A great escape from small-town Nebraska. Admission to Bryn Mawr. And finally, by seeming luck, a summer job that will cover all the bills to make her first year of college a reality. Sounds like a modern fantasy life for Daffodil Franklin, but from the first pages readers are warned that it will turn out to be a nightmare.
This YA novel from Andrea Portes (whose work spans a panoply of genres and age categories) has strong horror DNA. Hints of Shirley Jackson and Richard Matheson exist alongside American Horror Story and Ancient Aliens, contributing to the tense tale of Daffodil’s stay in an empty Pennsylvania mansion. What seems like a sinecure turns into a sanity- and survival-testing exercise in dodging both her own past and the house’s.
Portes’ style is clipped and contemporary, directly addressing the reader, using sentence fragments to convey urgency and jokes to demonstrate Daffodil’s attempt to maintain her emotional distance from the situation. When this works, it creates an effective portrait of a girl who was hanging on by her fingernails before she even got into this definitely-not-haunted-house mess, an insider’s look at the psychological moments when it seems like anxiety and depression might be slipping into something even more chaotic. When it doesn’t land, it can leave the pacing choppy and make Daffodil sound outright jaded.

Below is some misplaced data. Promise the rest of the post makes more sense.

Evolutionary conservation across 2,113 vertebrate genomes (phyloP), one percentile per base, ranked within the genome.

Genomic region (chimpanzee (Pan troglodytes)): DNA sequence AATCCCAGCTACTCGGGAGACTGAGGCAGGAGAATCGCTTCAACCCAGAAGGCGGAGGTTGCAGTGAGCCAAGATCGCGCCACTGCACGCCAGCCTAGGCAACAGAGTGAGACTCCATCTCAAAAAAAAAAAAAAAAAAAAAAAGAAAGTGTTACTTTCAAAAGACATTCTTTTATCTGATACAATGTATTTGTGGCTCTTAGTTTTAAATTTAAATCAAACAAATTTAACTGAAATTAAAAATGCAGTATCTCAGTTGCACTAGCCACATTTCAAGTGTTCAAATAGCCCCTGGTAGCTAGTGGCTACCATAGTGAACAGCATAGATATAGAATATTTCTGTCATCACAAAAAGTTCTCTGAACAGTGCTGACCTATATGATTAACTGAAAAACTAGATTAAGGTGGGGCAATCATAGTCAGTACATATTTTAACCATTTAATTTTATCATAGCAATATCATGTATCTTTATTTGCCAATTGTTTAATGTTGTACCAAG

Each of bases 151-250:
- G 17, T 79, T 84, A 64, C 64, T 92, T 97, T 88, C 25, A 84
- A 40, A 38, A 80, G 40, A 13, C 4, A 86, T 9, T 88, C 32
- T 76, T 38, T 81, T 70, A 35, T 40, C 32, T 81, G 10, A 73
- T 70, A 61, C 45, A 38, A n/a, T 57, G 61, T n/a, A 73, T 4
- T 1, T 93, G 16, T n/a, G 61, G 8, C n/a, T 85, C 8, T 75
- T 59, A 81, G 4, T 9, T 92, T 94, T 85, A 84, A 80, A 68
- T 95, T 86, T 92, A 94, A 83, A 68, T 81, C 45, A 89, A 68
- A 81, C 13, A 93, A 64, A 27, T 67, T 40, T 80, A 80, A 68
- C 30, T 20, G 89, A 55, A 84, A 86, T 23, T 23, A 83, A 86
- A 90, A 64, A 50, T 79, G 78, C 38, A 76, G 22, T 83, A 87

There’s a similar tension in the plot. Daffodil tells us early and often that she’s using repression to deal with something horrifying back in Nebraska. The nature of this something, as much or more than the nature of the house, drives reader curiosity and the sense of looming dread that powers the novel. But the concealment and the decision to end on a big twist mean that there are some things the novel simply can’t fit within the scope of its pages, things like the true nature of Daffodil’s rose-tinted relationship with Zander and whether there will ever be a reckoning with what he did, or what might lie beneath her reaction to Mike. The twist itself will probably be most enjoyable to readers new to the genre – horror habitués might guess it, or at least consider the possibility, early on.
Where the book delivers most strongly is not in that ending, but in the emotion it doles out along the way. Not, as it says right on the cover, a ghost story, this is also not a gross-out story. There are scenes of violence, but they are more cinematic than visceral, and much of the fear is derived from implication. Some of the most effective moments seem less like a traditional haunting and more like the modern stories of ‘glitches in the Matrix’ that underpin Internet arguments about whether we live in a simulation or at the heart of some great alien conspiracy.
Readers will know within a few pages whether Daffodil Franklin’s voice suits them. If it does, this is a book worth checking out, especially for readers in the intended YA audience or those just getting their feet wet with horror.